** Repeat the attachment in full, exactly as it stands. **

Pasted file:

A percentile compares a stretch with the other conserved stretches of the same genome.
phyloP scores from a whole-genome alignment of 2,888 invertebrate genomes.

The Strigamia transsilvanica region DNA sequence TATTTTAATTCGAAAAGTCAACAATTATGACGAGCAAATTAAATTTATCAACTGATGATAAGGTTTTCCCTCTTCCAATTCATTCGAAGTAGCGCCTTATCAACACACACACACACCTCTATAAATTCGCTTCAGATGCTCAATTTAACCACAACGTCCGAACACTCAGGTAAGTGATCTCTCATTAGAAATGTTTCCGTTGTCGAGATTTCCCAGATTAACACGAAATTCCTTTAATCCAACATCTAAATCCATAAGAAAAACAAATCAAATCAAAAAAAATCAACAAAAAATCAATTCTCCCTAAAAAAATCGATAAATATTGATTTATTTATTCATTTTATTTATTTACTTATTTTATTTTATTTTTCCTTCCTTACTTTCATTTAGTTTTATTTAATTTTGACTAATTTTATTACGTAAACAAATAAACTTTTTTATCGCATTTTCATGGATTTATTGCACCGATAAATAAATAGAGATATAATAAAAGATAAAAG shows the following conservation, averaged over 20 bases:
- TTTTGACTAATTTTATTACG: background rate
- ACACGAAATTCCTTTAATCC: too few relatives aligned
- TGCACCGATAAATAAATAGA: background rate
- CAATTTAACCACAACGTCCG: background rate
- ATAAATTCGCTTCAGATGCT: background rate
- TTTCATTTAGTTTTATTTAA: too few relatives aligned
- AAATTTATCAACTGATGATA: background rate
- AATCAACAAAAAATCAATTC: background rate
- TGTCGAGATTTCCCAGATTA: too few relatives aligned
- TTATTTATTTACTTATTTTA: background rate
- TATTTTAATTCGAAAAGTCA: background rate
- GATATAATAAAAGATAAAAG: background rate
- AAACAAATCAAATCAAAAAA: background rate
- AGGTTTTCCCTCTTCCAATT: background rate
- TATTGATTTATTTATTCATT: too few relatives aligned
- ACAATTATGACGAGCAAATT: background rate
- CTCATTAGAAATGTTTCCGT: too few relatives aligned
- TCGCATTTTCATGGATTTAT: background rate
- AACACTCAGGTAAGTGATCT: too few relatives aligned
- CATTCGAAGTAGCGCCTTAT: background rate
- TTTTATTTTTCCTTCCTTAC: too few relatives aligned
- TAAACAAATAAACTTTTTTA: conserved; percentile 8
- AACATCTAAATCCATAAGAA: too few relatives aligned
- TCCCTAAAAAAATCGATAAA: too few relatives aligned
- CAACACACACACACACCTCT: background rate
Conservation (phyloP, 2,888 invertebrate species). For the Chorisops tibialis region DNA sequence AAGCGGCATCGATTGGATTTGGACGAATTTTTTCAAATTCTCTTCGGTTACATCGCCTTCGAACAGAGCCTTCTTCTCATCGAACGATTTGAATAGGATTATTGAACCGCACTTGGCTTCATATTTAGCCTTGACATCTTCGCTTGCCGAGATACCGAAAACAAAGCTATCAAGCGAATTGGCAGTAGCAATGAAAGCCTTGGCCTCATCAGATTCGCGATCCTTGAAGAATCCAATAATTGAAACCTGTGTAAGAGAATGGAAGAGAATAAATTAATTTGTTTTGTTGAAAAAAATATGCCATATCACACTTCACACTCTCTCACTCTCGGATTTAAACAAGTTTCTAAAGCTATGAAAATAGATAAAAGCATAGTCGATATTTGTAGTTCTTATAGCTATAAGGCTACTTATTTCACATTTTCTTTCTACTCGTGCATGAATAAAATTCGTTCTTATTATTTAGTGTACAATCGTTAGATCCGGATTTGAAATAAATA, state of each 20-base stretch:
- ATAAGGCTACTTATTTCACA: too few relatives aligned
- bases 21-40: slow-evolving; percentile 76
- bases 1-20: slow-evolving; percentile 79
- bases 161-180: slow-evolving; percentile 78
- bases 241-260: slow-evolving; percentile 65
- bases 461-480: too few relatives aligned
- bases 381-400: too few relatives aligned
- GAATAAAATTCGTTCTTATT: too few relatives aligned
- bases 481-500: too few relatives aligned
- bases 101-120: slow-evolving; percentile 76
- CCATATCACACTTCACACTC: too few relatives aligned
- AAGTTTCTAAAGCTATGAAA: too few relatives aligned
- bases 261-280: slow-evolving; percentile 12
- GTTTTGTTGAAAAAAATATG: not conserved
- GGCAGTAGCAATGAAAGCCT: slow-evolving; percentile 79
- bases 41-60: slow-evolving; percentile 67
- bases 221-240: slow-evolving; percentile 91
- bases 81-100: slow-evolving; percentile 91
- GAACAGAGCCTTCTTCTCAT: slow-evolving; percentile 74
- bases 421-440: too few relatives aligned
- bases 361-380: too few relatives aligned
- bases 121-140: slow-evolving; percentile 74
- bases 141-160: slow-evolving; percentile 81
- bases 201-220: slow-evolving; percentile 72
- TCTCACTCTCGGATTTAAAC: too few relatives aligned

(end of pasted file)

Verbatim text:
A percentile compares a stretch with the other conserved stretches of the same genome.
phyloP scores from a whole-genome alignment of 2,888 invertebrate genomes.

The Strigamia transsilvanica region DNA sequence TATTTTAATTCGAAAAGTCAACAATTATGACGAGCAAATTAAATTTATCAACTGATGATAAGGTTTTCCCTCTTCCAATTCATTCGAAGTAGCGCCTTATCAACACACACACACACCTCTATAAATTCGCTTCAGATGCTCAATTTAACCACAACGTCCGAACACTCAGGTAAGTGATCTCTCATTAGAAATGTTTCCGTTGTCGAGATTTCCCAGATTAACACGAAATTCCTTTAATCCAACATCTAAATCCATAAGAAAAACAAATCAAATCAAAAAAAATCAACAAAAAATCAATTCTCCCTAAAAAAATCGATAAATATTGATTTATTTATTCATTTTATTTATTTACTTATTTTATTTTATTTTTCCTTCCTTACTTTCATTTAGTTTTATTTAATTTTGACTAATTTTATTACGTAAACAAATAAACTTTTTTATCGCATTTTCATGGATTTATTGCACCGATAAATAAATAGAGATATAATAAAAGATAAAAG shows the following conservation, averaged over 20 bases:
- TTTTGACTAATTTTATTACG: background rate
- ACACGAAATTCCTTTAATCC: too few relatives aligned
- TGCACCGATAAATAAATAGA: background rate
- CAATTTAACCACAACGTCCG: background rate
- ATAAATTCGCTTCAGATGCT: background rate
- TTTCATTTAGTTTTATTTAA: too few relatives aligned
- AAATTTATCAACTGATGATA: background rate
- AATCAACAAAAAATCAATTC: background rate
- TGTCGAGATTTCCCAGATTA: too few relatives aligned
- TTATTTATTTACTTATTTTA: background rate
- TATTTTAATTCGAAAAGTCA: background rate
- GATATAATAAAAGATAAAAG: background rate
- AAACAAATCAAATCAAAAAA: background rate
- AGGTTTTCCCTCTTCCAATT: background rate
- TATTGATTTATTTATTCATT: too few relatives aligned
- ACAATTATGACGAGCAAATT: background rate
- CTCATTAGAAATGTTTCCGT: too few relatives aligned
- TCGCATTTTCATGGATTTAT: background rate
- AACACTCAGGTAAGTGATCT: too few relatives aligned
- CATTCGAAGTAGCGCCTTAT: background rate
- TTTTATTTTTCCTTCCTTAC: too few relatives aligned
- TAAACAAATAAACTTTTTTA: conserved; percentile 8
- AACATCTAAATCCATAAGAA: too few relatives aligned
- TCCCTAAAAAAATCGATAAA: too few relatives aligned
- CAACACACACACACACCTCT: background rate
Conservation (phyloP, 2,888 invertebrate species). For the Chorisops tibialis region DNA sequence AAGCGGCATCGATTGGATTTGGACGAATTTTTTCAAATTCTCTTCGGTTACATCGCCTTCGAACAGAGCCTTCTTCTCATCGAACGATTTGAATAGGATTATTGAACCGCACTTGGCTTCATATTTAGCCTTGACATCTTCGCTTGCCGAGATACCGAAAACAAAGCTATCAAGCGAATTGGCAGTAGCAATGAAAGCCTTGGCCTCATCAGATTCGCGATCCTTGAAGAATCCAATAATTGAAACCTGTGTAAGAGAATGGAAGAGAATAAATTAATTTGTTTTGTTGAAAAAAATATGCCATATCACACTTCACACTCTCTCACTCTCGGATTTAAACAAGTTTCTAAAGCTATGAAAATAGATAAAAGCATAGTCGATATTTGTAGTTCTTATAGCTATAAGGCTACTTATTTCACATTTTCTTTCTACTCGTGCATGAATAAAATTCGTTCTTATTATTTAGTGTACAATCGTTAGATCCGGATTTGAAATAAATA, state of each 20-base stretch:
- ATAAGGCTACTTATTTCACA: too few relatives aligned
- bases 21-40: slow-evolving; percentile 76
- bases 1-20: slow-evolving; percentile 79
- bases 161-180: slow-evolving; percentile 78
- bases 241-260: slow-evolving; percentile 65
- bases 461-480: too few relatives aligned
- bases 381-400: too few relatives aligned
- GAATAAAATTCGTTCTTATT: too few relatives aligned
- bases 481-500: too few relatives aligned
- bases 101-120: slow-evolving; percentile 76
- CCATATCACACTTCACACTC: too few relatives aligned
- AAGTTTCTAAAGCTATGAAA: too few relatives aligned
- bases 261-280: slow-evolving; percentile 12
- GTTTTGTTGAAAAAAATATG: not conserved
- GGCAGTAGCAATGAAAGCCT: slow-evolving; percentile 79
- bases 41-60: slow-evolving; percentile 67
- bases 221-240: slow-evolving; percentile 91
- bases 81-100: slow-evolving; percentile 91
- GAACAGAGCCTTCTTCTCAT: slow-evolving; percentile 74
- bases 421-440: too few relatives aligned
- bases 361-380: too few relatives aligned
- bases 121-140: slow-evolving; percentile 74
- bases 141-160: slow-evolving; percentile 81
- bases 201-220: slow-evolving; percentile 72
- TCTCACTCTCGGATTTAAAC: too few relatives aligned